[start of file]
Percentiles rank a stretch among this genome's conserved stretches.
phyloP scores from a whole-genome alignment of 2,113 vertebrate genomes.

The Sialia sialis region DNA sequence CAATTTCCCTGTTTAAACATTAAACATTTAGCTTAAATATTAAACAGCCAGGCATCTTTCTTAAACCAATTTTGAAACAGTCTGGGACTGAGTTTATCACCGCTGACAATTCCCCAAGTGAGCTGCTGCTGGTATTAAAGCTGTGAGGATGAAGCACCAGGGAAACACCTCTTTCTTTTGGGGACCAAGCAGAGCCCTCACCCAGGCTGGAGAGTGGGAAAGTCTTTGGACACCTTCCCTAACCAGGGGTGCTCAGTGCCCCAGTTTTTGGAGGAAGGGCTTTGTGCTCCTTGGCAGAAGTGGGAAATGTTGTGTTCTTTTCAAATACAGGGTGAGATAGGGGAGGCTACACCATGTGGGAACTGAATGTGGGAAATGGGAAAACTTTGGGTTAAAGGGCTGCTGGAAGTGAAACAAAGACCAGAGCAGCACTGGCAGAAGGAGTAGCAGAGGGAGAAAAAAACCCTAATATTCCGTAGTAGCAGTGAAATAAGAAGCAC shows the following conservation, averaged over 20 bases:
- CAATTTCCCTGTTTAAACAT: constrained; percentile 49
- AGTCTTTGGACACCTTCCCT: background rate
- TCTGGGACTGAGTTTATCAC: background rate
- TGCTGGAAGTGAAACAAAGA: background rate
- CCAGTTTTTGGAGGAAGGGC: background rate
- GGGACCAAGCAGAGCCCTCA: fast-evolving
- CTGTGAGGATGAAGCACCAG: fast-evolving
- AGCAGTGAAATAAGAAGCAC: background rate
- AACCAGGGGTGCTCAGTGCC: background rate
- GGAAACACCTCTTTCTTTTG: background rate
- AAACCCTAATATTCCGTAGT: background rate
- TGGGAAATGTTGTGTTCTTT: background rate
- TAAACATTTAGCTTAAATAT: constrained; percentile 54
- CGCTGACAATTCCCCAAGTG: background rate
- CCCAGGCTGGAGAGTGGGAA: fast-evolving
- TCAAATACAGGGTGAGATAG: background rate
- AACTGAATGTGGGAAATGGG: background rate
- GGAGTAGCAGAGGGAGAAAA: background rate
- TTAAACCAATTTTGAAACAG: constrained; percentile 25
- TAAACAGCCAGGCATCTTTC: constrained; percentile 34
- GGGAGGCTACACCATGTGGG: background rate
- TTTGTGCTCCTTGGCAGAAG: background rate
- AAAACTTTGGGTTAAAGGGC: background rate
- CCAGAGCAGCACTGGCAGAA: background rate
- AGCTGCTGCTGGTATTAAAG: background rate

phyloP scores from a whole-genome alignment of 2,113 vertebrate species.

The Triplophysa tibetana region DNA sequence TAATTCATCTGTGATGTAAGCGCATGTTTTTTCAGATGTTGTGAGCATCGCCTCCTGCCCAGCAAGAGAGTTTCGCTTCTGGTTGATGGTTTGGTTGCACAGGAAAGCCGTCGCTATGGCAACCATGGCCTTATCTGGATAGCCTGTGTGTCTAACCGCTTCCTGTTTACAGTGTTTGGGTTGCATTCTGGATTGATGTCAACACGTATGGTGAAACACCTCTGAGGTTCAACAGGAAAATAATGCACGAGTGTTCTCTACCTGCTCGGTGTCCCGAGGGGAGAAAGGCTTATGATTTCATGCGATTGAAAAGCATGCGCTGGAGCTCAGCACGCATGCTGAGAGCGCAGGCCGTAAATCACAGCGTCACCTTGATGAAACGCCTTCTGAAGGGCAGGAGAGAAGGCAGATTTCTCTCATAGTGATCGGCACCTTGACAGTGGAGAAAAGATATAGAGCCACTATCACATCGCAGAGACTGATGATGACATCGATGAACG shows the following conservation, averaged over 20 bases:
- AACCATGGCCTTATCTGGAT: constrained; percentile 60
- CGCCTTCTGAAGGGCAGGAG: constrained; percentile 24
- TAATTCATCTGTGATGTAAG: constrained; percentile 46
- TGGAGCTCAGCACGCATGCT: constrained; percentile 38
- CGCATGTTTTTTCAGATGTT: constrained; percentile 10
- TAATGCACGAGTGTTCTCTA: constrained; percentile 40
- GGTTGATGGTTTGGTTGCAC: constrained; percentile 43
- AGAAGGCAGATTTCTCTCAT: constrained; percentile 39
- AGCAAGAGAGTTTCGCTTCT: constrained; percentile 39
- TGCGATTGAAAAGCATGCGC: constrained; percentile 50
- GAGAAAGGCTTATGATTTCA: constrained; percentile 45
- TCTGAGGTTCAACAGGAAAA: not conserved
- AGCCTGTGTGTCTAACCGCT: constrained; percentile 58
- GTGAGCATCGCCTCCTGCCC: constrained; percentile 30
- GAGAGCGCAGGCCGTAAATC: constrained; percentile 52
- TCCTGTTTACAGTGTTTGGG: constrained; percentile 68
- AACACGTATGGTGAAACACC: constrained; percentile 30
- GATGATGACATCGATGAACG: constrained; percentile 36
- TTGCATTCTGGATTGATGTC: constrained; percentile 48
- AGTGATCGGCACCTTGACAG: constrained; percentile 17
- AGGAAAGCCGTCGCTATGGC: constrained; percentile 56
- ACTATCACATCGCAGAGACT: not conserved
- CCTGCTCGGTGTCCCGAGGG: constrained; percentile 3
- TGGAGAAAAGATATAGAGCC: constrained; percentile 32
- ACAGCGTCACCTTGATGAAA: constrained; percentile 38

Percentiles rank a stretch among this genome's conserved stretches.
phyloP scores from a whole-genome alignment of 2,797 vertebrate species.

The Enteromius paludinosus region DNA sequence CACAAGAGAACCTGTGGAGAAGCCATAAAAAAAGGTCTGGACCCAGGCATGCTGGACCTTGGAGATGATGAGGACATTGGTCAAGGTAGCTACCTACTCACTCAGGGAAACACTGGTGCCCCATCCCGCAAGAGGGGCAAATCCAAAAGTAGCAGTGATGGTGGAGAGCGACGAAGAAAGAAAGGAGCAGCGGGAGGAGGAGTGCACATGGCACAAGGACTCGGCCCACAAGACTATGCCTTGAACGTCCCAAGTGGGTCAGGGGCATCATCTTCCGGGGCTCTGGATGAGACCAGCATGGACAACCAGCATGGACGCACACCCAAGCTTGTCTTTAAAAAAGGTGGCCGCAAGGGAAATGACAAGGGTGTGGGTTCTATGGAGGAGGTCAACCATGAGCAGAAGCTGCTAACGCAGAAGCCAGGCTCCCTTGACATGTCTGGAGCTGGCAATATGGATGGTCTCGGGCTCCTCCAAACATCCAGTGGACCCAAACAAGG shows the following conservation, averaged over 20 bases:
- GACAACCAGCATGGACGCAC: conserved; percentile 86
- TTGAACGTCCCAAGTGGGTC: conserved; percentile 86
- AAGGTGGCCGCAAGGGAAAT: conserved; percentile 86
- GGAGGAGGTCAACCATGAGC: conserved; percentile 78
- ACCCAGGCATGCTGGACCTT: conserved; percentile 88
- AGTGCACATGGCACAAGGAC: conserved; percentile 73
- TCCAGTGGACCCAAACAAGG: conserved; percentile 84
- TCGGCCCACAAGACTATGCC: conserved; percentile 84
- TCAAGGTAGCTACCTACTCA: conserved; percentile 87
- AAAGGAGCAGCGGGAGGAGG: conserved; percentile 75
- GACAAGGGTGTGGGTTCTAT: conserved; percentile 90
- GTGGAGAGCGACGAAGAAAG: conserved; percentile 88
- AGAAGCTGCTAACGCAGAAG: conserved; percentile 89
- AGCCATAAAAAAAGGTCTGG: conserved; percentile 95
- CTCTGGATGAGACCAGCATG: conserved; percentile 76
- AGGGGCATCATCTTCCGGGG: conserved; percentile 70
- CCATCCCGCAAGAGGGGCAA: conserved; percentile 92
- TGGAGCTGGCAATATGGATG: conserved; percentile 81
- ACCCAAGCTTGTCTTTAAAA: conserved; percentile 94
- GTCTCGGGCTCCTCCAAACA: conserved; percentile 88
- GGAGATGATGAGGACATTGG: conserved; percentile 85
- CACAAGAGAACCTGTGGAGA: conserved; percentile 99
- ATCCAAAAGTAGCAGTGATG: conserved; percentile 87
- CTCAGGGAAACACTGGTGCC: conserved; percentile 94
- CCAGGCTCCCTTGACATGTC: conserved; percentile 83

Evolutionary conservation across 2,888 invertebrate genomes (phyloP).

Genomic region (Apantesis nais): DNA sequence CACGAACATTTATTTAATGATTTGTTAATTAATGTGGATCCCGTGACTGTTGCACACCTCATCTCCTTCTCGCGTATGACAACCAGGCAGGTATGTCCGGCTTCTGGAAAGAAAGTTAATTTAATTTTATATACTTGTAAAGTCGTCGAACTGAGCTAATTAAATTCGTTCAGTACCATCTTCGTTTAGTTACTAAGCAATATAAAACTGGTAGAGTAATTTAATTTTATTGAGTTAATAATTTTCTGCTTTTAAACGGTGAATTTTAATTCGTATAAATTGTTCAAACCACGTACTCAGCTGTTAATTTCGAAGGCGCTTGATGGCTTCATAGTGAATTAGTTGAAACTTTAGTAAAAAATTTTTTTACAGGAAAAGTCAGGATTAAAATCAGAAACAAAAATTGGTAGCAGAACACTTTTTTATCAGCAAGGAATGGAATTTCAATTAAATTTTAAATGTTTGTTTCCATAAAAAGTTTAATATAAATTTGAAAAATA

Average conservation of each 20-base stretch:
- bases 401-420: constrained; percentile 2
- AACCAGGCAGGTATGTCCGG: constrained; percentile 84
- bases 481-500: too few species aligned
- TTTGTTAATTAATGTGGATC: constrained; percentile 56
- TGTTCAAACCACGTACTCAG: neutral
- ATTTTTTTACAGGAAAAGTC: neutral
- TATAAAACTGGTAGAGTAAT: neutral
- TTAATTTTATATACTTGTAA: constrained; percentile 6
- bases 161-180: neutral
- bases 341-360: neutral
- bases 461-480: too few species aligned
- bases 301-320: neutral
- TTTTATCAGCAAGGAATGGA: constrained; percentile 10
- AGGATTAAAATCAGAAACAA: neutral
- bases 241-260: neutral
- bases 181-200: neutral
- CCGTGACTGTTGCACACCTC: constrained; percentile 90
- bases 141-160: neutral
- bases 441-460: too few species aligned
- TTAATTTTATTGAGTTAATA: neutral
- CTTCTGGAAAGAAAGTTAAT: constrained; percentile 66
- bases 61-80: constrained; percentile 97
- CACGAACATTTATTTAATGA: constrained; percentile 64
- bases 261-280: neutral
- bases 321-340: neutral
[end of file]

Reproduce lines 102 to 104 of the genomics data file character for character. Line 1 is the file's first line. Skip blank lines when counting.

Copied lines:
- bases 181-200: neutral
- CCGTGACTGTTGCACACCTC: constrained; percentile 90
- bases 141-160: neutral